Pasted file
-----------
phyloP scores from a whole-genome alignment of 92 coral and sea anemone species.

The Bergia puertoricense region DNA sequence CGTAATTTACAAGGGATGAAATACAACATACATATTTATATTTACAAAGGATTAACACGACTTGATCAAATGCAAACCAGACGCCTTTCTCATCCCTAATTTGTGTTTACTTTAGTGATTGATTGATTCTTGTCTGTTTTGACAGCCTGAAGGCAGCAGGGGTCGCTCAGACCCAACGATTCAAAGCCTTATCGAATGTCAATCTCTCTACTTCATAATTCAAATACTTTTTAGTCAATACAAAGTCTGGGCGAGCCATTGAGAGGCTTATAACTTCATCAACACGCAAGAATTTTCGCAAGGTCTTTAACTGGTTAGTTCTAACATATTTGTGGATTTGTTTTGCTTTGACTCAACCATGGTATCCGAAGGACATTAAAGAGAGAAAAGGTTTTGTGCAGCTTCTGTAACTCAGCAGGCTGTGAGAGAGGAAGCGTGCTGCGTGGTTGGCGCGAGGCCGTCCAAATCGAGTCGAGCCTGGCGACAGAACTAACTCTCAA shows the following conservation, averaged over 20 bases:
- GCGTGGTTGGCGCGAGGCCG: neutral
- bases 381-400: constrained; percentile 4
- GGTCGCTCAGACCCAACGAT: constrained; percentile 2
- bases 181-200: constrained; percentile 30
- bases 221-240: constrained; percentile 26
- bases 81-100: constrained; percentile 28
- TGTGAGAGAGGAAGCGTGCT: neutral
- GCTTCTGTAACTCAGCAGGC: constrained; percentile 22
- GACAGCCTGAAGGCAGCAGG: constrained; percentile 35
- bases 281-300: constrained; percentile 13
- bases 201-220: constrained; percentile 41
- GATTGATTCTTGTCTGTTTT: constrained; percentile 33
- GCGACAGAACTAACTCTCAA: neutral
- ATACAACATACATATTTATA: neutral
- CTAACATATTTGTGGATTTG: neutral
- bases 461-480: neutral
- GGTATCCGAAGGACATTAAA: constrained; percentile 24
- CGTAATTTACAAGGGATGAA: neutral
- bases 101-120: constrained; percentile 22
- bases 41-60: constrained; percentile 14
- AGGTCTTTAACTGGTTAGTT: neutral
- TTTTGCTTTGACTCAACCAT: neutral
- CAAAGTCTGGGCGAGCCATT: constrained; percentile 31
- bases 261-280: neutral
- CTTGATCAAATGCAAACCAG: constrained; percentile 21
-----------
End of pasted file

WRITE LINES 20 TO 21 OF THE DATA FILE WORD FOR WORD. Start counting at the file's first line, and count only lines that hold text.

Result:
- CGTAATTTACAAGGGATGAA: neutral
- bases 101-120: constrained; percentile 22